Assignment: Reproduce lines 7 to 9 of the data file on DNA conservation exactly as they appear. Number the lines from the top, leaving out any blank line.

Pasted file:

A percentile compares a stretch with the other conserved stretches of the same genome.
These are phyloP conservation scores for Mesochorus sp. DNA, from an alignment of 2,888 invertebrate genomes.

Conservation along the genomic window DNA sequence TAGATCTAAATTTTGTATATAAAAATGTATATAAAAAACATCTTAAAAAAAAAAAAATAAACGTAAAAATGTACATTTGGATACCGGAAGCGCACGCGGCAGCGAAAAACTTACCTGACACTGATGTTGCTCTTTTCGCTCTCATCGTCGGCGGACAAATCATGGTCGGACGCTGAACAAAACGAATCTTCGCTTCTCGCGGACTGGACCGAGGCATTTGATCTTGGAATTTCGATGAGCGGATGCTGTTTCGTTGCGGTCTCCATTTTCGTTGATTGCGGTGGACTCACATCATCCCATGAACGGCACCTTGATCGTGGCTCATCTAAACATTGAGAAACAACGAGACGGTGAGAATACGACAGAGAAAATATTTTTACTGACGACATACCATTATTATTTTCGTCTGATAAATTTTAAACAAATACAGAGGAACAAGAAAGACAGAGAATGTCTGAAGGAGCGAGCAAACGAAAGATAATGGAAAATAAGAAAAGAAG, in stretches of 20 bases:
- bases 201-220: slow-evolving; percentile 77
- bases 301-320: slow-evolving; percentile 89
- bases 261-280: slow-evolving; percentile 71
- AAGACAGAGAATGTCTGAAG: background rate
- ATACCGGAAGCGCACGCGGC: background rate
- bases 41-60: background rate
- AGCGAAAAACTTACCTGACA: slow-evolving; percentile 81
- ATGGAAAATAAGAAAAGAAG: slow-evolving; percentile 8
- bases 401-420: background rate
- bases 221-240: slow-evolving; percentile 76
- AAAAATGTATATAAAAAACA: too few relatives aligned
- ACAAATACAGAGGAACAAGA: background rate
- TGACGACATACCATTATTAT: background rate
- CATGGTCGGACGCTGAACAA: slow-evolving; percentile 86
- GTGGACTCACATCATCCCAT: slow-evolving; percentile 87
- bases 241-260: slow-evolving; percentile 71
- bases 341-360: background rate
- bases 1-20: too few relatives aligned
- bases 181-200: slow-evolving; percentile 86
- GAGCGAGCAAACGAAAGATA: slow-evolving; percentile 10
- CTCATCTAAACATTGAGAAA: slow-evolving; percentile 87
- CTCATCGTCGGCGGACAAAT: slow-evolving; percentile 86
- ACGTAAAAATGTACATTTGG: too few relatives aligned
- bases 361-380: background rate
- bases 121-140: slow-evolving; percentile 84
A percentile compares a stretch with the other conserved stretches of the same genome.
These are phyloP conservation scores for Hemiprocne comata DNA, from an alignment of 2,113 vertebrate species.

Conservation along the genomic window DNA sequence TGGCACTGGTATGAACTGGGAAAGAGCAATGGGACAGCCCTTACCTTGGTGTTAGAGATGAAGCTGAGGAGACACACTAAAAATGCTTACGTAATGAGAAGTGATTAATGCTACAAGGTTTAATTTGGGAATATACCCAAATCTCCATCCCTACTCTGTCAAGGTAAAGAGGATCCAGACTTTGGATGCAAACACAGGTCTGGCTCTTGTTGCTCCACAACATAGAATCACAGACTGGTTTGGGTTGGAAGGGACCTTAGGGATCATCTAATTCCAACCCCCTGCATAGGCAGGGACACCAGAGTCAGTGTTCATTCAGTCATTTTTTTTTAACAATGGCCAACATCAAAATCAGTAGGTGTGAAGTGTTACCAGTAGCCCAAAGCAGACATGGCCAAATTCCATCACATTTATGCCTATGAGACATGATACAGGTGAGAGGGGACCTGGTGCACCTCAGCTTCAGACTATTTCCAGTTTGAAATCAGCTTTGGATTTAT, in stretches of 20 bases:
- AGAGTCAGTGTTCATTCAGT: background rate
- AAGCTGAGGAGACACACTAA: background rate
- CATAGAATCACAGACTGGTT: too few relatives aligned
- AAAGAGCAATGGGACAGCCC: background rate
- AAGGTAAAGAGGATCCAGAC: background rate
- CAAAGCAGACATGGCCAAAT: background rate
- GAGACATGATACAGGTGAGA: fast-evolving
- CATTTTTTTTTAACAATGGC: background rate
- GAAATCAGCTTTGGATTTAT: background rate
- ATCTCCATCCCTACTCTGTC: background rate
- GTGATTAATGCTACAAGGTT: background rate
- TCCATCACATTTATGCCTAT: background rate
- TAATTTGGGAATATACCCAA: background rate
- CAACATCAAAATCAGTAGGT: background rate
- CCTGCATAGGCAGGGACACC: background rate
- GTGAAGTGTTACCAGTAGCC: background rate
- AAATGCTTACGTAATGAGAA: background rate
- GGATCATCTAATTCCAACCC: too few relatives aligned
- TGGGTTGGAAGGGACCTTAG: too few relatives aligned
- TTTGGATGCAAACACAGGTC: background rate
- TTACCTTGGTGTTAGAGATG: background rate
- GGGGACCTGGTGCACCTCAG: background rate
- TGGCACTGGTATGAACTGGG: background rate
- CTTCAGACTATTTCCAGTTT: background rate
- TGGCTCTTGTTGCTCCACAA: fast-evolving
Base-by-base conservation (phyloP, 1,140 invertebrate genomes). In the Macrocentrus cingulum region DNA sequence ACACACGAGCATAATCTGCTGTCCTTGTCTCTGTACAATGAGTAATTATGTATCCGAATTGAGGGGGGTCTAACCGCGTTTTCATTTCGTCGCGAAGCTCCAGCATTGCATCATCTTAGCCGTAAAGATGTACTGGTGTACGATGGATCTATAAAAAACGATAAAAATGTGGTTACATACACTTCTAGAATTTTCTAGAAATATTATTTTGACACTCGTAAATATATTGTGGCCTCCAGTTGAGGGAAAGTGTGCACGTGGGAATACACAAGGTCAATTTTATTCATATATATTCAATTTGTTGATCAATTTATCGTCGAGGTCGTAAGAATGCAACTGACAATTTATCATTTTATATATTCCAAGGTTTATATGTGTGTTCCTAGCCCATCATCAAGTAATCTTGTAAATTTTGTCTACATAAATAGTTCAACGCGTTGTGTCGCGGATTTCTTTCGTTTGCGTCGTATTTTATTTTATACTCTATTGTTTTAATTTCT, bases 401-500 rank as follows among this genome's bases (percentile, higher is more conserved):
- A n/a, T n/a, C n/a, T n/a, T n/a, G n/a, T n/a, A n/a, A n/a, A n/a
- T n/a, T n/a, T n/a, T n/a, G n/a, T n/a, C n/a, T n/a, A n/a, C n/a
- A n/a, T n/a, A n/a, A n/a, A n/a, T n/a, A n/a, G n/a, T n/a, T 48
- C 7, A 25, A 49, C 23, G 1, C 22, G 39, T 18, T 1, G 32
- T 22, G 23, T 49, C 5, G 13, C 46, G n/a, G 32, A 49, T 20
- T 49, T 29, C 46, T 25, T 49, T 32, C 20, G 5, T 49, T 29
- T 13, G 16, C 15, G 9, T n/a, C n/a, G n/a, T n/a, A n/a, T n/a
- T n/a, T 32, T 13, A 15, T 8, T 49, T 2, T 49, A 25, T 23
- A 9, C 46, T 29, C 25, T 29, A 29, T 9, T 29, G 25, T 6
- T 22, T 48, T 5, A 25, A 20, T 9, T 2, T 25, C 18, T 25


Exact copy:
- AAGACAGAGAATGTCTGAAG: background rate
- ATACCGGAAGCGCACGCGGC: background rate
- bases 41-60: background rate